Original Title: Noruwei no Mori; ノルウェイの森
Author: Haruki Murakami (Japan)
First published on: 1987
Language: English (translated)
Original Language: Japanese
Translator: Jay Rubin
Publisher: Vintage Books (vintagebooks.com)
“But I’m not the only one to blame,” Midori continued. “It’s true that I’ve got a cold streak. I recognize that. But if they-my father and mother-had loved me a little more, I would have been able to feel more-to feel real sadness, for example.”
“Do you think you weren’t loved enough?”
She tilted her head and looked at me. Then she gave a sharp little nod. “Somewhere between ‘not enough’ and ‘not at all.’ I was always hungry for love. Just once, I wanted to know what it was like to get my fill of it-to be fed so much love I couldn’t take any more. Just once. But they never gave that to me. Never, not once. If I tried to cuddle up and beg for something, they’d just shove me away and yell at me. ‘No! That costs too much!’ It’s all I ever heard. So I made up my mind I was going to find someone who would love me unconditionally three hundred and sixty-five days a year. I was still in elementary school at the time-fifth or sixth grade-but I made up my mind once and for all”
“Wow,” I said. “And did your search pay off?”
“That’s the hard part,” said Midori. She watched the rising smoke for a while, thinking. “I guess I’ve been waiting so long I’m looking for perfection. That makes it tough.”
“Waiting for the perfect love?”
“No, even I know better than that. I’m looking for selfishness. Perfect selfishness. Like, say I tell you I want to eat strawberry shortcake. And you stop everything you’re doing and run out and buy it for me. And you come back out of breath and get down on my knees and hold this strawberry shortcake out to me. And I say I don’t want it anymore and throw it out the window. That’s what I’m looking for.”
“I’m not sure that has anything to do with love,” I said with some amazement.
“It does,” she said. “You just don’t know it. There are times in a girl’s life when things like that are incredibly important.”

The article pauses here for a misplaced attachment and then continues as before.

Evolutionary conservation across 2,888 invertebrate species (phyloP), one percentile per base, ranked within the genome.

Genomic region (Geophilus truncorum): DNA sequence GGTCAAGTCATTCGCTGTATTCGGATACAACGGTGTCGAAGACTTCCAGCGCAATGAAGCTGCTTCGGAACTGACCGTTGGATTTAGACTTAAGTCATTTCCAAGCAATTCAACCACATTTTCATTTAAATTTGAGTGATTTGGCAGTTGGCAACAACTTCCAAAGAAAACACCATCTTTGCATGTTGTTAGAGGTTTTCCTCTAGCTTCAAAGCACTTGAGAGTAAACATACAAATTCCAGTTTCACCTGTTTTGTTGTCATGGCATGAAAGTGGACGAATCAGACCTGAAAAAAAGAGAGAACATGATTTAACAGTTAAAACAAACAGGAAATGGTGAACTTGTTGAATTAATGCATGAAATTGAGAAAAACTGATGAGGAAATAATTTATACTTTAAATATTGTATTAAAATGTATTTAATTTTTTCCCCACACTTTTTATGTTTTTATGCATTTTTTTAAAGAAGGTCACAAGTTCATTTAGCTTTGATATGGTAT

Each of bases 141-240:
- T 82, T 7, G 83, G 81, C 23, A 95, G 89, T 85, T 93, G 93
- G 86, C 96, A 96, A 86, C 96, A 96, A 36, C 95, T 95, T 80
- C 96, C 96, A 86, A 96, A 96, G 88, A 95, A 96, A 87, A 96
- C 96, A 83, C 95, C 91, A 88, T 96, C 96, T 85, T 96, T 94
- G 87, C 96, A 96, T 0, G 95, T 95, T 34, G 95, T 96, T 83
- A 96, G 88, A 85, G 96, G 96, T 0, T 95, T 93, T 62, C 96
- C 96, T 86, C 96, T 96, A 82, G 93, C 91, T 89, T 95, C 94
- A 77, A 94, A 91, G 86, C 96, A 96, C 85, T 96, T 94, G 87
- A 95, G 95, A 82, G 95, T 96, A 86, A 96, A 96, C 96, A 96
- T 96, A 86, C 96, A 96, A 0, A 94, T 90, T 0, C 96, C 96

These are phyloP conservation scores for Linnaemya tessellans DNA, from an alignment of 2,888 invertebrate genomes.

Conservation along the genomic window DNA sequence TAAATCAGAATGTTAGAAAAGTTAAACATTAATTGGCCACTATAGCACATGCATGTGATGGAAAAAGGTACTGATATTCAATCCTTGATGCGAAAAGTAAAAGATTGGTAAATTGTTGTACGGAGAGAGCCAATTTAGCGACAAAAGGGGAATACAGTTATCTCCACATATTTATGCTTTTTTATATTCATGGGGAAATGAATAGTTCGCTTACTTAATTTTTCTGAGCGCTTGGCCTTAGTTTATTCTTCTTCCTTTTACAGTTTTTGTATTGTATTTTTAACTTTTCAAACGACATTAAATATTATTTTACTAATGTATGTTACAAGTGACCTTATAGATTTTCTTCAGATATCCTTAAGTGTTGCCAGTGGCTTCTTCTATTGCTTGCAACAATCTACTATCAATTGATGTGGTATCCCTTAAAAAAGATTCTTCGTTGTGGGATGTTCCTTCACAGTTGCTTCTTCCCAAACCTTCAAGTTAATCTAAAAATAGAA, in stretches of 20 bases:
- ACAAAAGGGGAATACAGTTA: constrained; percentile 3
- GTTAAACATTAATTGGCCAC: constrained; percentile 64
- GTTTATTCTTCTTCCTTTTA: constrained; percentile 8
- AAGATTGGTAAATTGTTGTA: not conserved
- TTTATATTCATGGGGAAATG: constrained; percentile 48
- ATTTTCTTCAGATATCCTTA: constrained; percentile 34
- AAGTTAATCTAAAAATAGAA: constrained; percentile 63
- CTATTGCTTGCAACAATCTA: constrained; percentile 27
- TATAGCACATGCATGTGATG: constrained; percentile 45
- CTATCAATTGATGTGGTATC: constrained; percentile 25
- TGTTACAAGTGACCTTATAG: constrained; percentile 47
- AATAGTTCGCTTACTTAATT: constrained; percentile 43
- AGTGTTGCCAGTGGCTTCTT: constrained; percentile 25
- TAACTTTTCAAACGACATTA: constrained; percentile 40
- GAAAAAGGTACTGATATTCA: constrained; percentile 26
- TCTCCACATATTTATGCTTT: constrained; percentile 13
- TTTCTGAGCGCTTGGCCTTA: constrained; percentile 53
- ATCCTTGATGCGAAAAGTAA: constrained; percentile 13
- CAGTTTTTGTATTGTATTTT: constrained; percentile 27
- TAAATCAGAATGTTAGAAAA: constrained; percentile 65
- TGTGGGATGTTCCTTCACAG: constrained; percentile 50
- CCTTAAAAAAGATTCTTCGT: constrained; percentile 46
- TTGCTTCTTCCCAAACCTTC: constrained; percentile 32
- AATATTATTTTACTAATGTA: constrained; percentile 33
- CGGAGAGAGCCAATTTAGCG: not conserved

“Things like throwing strawberry shortcake out the window?”
“Exactly. And when I do it, I want the man to apologize to me. ‘Now I see, Midori. What a fool I’ve been! I should have known that you would lose your desire for strawberry shortcake. I have all the intelligence and sensitivity of a piece of donkey shit. To make it up to you, I’ll go out and buy you something else. What would you like? Chocolate mousse? Cheesecake?”
“So then what?”
“So then I’d give him all the love he deserves for what he’s done.”
“Sounds crazy to me.”
About the Book:
[From Wikipedia and Goodreads.com]
Norwegian Wood tell a nostalgic story of loss and burgeoning sexuality. It is told from the first-person perspective of Toru Watanabe, who looks back on his days as a college student living in Tokyo. Through Watanabe’s reminiscences the readers can see him develop relationships with two very different women — the beautiful yet emotionally troubled Naoko, and the outgoing, lively Midori.
Toru, a quiet and preternaturally serious young college student in Tokyo, is devoted to Naoko, a beautiful and introspective young woman, but their mutual passion is marked by the tragic death of their best friend years before. Toru begins to adapt to campus life and the loneliness and isolation he faces there, but Naoko finds the pressures and responsibilities of life unbearable. As she retreats further into her own world, Toru finds himself reaching out to others and drawn to a fiercely independent and sexually liberated young woman.
The novel is set in Tokyo during the late 1960s, at a time when Japanese students, like those of many other nations, were protesting against the established order.[ “Norwegian Wood” tells a poignant story of one college student’s romantic coming-of-age. This story takes us to that distant place of a young man’s first, hopeless, and heroic love.
Murakami adapted the first section of the novel from an earlier short story, “Firefly”.
“Norwegian Wood” is the second work and book of Haruki Murakami that I’ve read. And after I finished reading this, Haruki Murakami have become one of my most favourite author ever. I know it’s late. But better late than never. In this book I really admire how Murakami can describe the emotion of a girl so clearly and precisely. It’s not an easy thing to do for a writer to write a feeling or an expression of attitude for a character who are the opposite sex. Midori’s character is a figure that will be very difficult to be written and told in detail by a man. But in my opinion Murakami managed to expressed it very well.
The story is both light and heavy at the same time. It’s the type of Murakami’s stories. In some parts we will be lead just to see the daily activities but on the other side there would be a big story that makes us shocked and confused. Once again, typical Murakami’s work. In my opinion, this book would be better to be read by the people who have reached 18 years old. This book would be perfect to be read on the free time between all the busy activities. Reminder, don’t be overthinking and just enjoy the story. Murakami does put in implied messages in his writings that some readers may found as just a simple sentence.